He may be one of the newest Full Tilt Poker Ambassadors, named to the team just before FTP Galway got underway last week, but Martins Adeniya is far from a new face on the poker circuit.
From 2009 on he's piled up a seventh-place finish at EPT London, a third place in an FTOPS Main Event and several deep runs in major tournaments around the globe.
Still, Adeniya is yet to nail down that one, career-defining score that completely distances himself from his past career in London as a stock trader.
Adeniya Distances Himself From Stock Trading
In Ireland to begin his role as an FTP Ambassador, Adeniya spared some time for PokerListings Italy's Giovanni Angioni and mapped map out his path from city trader to the doorstep of a major poker tournament win.
Martins Adeniya: I was on a good career path. I graduated from one of the top universities in UK with a good degree, I got a good job in the city … but then I started focusing too much on poker.
My hunger has always been to make as much money as possible. And when you see on TV like I did back when I was younger, people like Gus Hansen or Phil Ivey at WPTs and things like that … well you just get inspired.
They made me think that’s really where I want to be.
PokerListings: We've all dreamed about that once or twice. But then most of us kept our 9-5 jobs and kept dreaming ...
MA: Let’s say that back then I knew I could happily grind out a career earning anything from 50 to 100K a year. But that’s not my goal. I am looking to make a real big splash in the poker world.
Once I finished university, I had a job and I still went through a period of time when I was maybe doubling or tripling my salary every month for about six months straight just playing poker.
PL: And then you just dropped trading for poker?
MA: No, then I finished third in the FTOPS Main Event and won 180K. That’s when I thought that I could probably do that. So I carried on working for some six more months even if I felt my focus wasn’t on work anymore.
And I decided to give poker a shot. I was at that stage where I felt I was better than most of the players I played against. I felt I was really ready to start.
Plus, should things turn out to be wrong, I still have a personal history and a good degree.
PL: Still, you want to make money and you are in the city – so it all seems just about right. Then you decide to drop it and move into poker. How could you convince your closest friends that it was the right thing to do without getting an “are your crazy?!” as an answer?
MA: With my friends it was easy as they could see I was pretty successful in poker and they were able to see my progress in the game.
With my parents, on the other hand, it took more time. When I did get my win on Full Tilt I didn’t quit my job straight away.
And they agreed with this. I remember they told me “know what you are doing before you take a decision” so I carried on working for a few more months.
Then I gave them a nice amount of money coming from my poker winnings. So once they saw that I was comfortable and they were comfortable … they were happy and started supporting me.
PL: Would you go back to wearing a suit and a tie and working in the city again?
MA: If I would go back to the business world, it would be on my own terms. I would be my own boss. That’s what I got used to.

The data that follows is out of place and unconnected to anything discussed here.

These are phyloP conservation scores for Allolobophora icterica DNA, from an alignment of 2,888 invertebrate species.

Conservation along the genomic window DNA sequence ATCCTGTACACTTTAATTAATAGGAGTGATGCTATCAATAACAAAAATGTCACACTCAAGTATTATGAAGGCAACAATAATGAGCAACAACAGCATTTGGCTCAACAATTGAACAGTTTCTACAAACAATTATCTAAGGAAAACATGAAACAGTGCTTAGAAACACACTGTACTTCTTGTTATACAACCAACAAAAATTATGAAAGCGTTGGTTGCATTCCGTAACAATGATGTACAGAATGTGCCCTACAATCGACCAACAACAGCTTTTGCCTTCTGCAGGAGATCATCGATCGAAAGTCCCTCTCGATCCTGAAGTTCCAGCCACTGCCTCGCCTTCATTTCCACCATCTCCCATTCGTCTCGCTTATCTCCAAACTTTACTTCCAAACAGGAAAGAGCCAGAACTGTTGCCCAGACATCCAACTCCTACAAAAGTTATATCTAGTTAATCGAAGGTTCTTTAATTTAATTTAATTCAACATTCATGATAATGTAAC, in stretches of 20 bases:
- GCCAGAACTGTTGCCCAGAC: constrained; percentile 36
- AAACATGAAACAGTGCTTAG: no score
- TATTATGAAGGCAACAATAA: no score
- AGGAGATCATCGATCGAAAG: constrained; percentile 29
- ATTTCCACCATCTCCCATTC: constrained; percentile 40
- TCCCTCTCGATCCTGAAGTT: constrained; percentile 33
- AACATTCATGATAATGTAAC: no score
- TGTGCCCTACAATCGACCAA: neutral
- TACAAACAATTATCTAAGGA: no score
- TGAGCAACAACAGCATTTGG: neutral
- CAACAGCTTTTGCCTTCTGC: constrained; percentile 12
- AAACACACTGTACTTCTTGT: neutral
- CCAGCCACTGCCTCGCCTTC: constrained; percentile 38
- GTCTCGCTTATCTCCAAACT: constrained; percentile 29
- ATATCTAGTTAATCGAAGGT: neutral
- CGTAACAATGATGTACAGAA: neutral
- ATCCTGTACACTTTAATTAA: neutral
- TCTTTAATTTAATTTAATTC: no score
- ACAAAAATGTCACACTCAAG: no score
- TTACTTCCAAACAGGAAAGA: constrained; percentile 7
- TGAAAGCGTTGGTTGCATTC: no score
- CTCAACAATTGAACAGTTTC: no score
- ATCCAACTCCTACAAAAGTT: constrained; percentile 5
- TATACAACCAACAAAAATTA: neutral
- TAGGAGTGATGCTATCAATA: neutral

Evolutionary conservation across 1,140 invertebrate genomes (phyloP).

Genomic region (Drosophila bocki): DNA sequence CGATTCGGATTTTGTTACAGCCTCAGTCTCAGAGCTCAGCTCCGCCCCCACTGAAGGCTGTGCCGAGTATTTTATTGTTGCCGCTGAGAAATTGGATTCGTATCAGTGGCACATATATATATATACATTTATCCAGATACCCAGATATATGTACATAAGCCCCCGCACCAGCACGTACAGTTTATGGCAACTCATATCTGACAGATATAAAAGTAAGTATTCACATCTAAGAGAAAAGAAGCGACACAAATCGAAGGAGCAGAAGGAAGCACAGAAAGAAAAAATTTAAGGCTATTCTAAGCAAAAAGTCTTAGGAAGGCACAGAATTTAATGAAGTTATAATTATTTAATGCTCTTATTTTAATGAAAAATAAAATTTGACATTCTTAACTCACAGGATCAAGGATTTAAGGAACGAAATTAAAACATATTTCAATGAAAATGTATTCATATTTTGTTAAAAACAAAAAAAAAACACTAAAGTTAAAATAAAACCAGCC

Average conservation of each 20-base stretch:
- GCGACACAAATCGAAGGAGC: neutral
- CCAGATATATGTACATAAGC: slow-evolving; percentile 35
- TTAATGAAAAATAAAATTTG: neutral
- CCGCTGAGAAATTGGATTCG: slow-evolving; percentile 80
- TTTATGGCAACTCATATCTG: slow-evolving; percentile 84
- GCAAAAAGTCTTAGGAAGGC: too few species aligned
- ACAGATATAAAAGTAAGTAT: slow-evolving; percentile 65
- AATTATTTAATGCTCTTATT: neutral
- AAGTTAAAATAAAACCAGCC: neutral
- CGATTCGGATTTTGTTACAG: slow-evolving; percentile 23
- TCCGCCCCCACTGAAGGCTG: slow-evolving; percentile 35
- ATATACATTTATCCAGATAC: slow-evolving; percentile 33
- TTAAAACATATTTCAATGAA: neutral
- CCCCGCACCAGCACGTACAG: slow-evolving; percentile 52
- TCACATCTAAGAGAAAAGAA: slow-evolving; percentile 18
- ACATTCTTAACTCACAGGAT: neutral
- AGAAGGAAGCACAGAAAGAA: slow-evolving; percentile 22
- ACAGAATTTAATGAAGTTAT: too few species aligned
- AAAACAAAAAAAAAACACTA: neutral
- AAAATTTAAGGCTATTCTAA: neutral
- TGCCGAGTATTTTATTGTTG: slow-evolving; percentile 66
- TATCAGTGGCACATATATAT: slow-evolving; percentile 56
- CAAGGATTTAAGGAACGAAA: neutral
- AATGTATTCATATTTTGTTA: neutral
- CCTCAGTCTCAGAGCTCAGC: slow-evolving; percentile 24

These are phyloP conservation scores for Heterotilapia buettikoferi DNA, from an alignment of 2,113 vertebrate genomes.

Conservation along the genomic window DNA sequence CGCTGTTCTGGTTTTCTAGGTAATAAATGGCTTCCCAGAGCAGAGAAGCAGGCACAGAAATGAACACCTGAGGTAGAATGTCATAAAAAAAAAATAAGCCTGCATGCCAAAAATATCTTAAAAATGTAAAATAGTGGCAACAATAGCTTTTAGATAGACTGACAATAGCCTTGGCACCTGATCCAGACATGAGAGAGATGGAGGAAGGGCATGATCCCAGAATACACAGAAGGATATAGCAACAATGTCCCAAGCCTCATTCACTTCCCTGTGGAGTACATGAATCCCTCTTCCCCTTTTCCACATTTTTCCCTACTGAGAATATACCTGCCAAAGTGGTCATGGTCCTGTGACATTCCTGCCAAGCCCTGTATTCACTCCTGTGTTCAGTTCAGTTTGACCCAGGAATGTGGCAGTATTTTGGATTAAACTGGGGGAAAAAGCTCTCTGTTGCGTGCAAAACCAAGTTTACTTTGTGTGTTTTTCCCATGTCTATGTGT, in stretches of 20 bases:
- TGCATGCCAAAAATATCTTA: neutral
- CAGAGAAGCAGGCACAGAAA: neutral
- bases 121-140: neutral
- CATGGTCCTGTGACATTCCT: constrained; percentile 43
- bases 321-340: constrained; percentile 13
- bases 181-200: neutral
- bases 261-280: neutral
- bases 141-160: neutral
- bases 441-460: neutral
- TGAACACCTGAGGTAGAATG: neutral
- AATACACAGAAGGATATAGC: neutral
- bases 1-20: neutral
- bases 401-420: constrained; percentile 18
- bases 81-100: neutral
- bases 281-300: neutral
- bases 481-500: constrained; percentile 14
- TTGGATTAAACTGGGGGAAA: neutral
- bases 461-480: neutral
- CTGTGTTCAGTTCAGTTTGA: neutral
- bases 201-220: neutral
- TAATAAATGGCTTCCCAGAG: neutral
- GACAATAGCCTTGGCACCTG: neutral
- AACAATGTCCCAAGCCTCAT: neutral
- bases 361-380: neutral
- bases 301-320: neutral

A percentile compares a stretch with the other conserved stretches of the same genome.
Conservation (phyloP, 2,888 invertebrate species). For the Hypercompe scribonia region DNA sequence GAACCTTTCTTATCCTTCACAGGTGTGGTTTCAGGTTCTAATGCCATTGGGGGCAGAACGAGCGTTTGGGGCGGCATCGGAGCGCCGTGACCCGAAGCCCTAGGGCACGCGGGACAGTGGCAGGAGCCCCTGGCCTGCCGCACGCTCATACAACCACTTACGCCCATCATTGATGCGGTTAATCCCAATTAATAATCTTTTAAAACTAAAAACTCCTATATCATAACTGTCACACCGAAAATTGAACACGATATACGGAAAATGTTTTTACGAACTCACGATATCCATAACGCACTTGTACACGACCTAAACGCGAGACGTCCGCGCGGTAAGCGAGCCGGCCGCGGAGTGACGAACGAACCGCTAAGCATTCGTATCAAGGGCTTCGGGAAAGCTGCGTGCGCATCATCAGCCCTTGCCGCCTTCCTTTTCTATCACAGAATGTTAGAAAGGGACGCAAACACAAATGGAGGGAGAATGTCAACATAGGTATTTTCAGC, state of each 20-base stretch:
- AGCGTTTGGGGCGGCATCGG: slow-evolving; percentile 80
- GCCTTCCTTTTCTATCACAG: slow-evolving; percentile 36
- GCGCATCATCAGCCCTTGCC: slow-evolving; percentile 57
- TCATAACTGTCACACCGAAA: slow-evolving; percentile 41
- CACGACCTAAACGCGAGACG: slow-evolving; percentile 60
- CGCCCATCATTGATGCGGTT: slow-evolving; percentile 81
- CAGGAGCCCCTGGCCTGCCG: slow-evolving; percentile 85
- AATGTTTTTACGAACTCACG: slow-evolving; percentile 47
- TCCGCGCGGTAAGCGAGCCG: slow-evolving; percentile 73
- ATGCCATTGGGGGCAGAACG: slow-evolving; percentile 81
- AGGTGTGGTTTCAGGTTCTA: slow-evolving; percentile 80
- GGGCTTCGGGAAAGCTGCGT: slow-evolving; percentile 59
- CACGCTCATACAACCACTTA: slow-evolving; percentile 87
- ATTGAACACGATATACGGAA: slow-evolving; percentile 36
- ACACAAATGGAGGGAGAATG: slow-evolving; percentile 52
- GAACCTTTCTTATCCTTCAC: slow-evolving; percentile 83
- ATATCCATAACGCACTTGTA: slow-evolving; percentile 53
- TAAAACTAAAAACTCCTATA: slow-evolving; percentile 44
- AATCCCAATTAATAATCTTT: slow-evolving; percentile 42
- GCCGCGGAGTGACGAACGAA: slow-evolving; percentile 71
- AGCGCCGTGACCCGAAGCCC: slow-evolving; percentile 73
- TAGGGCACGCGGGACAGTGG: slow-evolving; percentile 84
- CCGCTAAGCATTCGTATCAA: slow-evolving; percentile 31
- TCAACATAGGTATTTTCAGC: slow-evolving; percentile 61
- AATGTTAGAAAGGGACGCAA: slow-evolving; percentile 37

PL: But now you are a Full Tilt Poker Ambassador instead. How does that feel? Why you?
MA: I feel the reason why me personally and the rest of the team was selected is for bridging the gap between the average players – the online qualifiers – and the pros.
We are representing Full Tilt here, we are “Ambassadors” of the company and we are here to give any sort of insight on the way the poker room works.
We have all the knowledge we need, we know what happened in the past and we know where we are on now. So we are happy to be approached by anyone.
At the same time we are also playing with Gus (Hansen), Viktor (Blom) is going to be here – a lot of big players are coming here to Galway and we will all work together as a team.
PL: Some say that the names of the Ambassadors might not really convince new players to join the game.
MA: I feel that as a team we are going to bring more and more players in.
PL: About your play ... besides that 7th place in London, something similar happened in Deauville and Prague. You run deep, get the chip lead, crush the tables … and …
MA: Yes, that has been a common point in even more tournaments. World Series, EPTs, WPTs … everywhere.
I have been able to crash the tours and go very deep until I just happened to loose that last crucial flip at the end. I always have big stacks, so the pot that I am playing is generally for the tournament win.
PL: Exactly like EPT London
MA: In London, for example, the flip I lost would definitely have put me in the top two spots. But it went in another way.
PL: Is it bad cards? Bad stress management?
MA: What is the reason why I lose those hands?
PL: Yes, because it can be bad cards once or twice … but every time in similar situations …
MA: It happened I think over 10 times. There has been times when it has been because of bad cards, other times when I have been unlucky, times when I have just been on the other side of the flip.
And sometimes it all just comes down to a coin flip. There’s a lot of variance in tournament poker. But at the end of the day I still feel I am playing well, I am doing all the right things
PL: Which seems true judging from your FTP patch.
MA: Exactly. I just feel it’s a matter of time before I make that breakthrough and win a major tournament. And I am sure that’s what Full Tilt sees in me as well.